The Secret in Their Eyes
2009, R, 127 min. Directed by Juan José Campanella. Starring Ricardo Darín, Soledad Villamil, Pablo Rago, Javier Godino, Guillermo Francella, Carla Quevedo, Rudy Romano.
REVIEWED By Marjorie Baumgarten, Fri., May 14, 2010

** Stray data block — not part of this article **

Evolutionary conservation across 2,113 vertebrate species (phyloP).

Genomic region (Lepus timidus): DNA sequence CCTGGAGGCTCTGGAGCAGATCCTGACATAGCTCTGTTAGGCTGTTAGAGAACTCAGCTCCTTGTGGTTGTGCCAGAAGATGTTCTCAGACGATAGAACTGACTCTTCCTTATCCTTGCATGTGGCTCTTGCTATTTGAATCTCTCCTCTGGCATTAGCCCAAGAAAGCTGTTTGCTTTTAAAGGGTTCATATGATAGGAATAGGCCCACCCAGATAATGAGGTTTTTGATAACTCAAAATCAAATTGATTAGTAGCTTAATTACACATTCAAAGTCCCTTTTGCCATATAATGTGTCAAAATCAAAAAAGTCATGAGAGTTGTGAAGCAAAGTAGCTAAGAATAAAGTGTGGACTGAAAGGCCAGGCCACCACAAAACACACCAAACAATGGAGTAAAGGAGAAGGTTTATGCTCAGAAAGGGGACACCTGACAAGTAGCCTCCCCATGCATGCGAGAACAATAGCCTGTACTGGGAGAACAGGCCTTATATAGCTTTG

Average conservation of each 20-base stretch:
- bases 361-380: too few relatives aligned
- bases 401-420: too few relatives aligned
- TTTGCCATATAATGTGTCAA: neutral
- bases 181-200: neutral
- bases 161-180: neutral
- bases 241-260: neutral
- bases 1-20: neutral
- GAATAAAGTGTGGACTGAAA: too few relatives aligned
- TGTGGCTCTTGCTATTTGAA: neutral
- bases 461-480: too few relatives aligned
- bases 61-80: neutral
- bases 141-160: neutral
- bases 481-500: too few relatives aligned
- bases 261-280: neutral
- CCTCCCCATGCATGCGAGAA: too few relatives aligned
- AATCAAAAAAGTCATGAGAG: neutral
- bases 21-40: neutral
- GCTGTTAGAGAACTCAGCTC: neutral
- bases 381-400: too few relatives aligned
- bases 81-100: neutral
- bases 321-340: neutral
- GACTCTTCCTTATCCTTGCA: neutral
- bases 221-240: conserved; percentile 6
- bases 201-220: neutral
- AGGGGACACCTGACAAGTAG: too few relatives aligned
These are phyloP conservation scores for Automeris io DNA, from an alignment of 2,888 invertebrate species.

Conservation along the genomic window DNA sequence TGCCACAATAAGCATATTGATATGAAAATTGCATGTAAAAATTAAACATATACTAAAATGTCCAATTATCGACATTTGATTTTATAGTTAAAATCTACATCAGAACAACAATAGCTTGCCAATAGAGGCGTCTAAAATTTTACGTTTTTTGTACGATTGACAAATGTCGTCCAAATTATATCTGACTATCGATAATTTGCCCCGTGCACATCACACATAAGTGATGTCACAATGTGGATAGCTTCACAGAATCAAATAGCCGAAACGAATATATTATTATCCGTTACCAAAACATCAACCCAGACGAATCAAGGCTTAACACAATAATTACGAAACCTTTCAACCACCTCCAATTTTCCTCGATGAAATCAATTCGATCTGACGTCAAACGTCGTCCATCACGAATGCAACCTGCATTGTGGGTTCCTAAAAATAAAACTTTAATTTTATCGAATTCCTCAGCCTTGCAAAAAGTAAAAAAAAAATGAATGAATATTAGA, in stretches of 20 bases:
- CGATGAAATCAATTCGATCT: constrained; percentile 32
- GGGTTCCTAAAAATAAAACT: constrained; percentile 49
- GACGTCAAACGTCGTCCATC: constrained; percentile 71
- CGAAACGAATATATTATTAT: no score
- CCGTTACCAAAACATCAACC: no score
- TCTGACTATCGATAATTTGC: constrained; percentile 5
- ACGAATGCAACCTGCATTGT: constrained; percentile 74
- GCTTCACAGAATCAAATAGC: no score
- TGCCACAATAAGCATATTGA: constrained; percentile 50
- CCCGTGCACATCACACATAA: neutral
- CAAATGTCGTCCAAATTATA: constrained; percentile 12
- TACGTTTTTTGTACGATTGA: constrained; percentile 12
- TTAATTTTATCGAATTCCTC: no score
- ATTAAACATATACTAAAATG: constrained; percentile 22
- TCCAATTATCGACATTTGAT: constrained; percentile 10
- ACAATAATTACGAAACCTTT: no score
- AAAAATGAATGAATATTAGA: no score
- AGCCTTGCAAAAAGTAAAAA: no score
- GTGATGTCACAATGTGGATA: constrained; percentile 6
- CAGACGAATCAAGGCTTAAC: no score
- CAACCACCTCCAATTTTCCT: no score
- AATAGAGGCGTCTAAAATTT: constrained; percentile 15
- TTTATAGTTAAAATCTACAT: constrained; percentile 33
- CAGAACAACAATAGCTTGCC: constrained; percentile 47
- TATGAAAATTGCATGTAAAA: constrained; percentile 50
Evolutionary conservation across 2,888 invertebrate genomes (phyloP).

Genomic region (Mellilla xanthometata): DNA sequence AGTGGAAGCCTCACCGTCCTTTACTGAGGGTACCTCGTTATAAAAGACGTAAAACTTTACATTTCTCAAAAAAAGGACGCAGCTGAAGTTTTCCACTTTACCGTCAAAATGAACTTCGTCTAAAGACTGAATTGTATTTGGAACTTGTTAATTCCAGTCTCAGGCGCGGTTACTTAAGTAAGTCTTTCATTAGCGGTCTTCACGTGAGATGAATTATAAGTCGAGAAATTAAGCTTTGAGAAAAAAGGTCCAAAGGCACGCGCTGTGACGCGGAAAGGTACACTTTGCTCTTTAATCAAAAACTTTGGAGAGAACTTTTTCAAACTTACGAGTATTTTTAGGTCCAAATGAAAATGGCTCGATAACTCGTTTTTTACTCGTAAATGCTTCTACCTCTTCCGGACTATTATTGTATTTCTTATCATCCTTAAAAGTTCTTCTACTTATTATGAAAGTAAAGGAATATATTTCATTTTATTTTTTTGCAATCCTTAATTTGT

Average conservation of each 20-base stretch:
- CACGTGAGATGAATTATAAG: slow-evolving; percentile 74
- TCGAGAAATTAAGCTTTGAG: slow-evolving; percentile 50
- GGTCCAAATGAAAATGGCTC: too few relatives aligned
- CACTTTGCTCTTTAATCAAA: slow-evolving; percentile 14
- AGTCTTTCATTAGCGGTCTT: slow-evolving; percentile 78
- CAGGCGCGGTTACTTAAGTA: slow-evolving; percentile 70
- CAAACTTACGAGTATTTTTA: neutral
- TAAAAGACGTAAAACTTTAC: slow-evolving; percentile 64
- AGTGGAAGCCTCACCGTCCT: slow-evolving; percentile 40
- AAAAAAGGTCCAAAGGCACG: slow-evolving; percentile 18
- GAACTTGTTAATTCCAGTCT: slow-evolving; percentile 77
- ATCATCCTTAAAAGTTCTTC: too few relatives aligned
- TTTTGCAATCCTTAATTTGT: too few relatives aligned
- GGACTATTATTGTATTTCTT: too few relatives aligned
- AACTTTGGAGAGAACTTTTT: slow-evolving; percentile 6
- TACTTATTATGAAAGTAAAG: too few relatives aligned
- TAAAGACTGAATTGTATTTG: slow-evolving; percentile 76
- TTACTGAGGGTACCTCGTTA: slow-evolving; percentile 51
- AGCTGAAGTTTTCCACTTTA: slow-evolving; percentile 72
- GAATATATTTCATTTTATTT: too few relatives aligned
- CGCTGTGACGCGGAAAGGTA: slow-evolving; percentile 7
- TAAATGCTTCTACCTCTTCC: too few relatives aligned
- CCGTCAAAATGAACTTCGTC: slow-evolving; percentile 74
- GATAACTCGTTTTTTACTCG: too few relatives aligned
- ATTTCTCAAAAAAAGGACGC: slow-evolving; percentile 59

Winner of the Best Foreign Language Film award at this year’s Oscars, this Argentine film is a reflective mystery story. Benjamín (Darín), a retired court investigator, is trying to write a novel about an old case of his that was never resolved to his satisfaction. More than two decades ago, a woman was brutally raped and murdered, and although suspects were found, the case against them was thrown out on technical grounds. However, Benjamín always suspected someone else entirely, a young man whose gaze at the woman in a group photograph aroused his suspicion. The man could never be found. For help, he returns to his old office and bounces his thoughts off Irene (Villamil), whom he has always loved despite never acting on those feelings. The past and the present begin to merge as pieces of the case are reinvestigated and aspects of it reflect situations in Benjamín’s own life. If it sounds like an episode of Cold Case, that’s not far from the truth, and it’s curious that director Campanella, who made such a splash early in his career with the hard-edged The Boy Who Cried Bitch, has spent much of the last couple of decades directing episodic television in Hollywood. The Secret in Their Eyes is an uneven story that is alternately fascinating and dull. At times, it resembles a police procedural as Benjamín pursues the long-cold killer’s trail and the potential uncovering of the mystery pulls the viewer along. The final revelations are, ultimately, shocking. Campanella’s script (which is adapted from a novel by Eduardo Sacheri) bogs down, however, when the focus of the story is on Benjamín, who is dogged by his memories and his inability to make a play for Irene. The character is just too reserved to arouse passions in either Irene or the viewers. Obviously, though, the Academy voters disagreed with me and were aroused enough to bestow The Secret of Their Eyes its highest honor.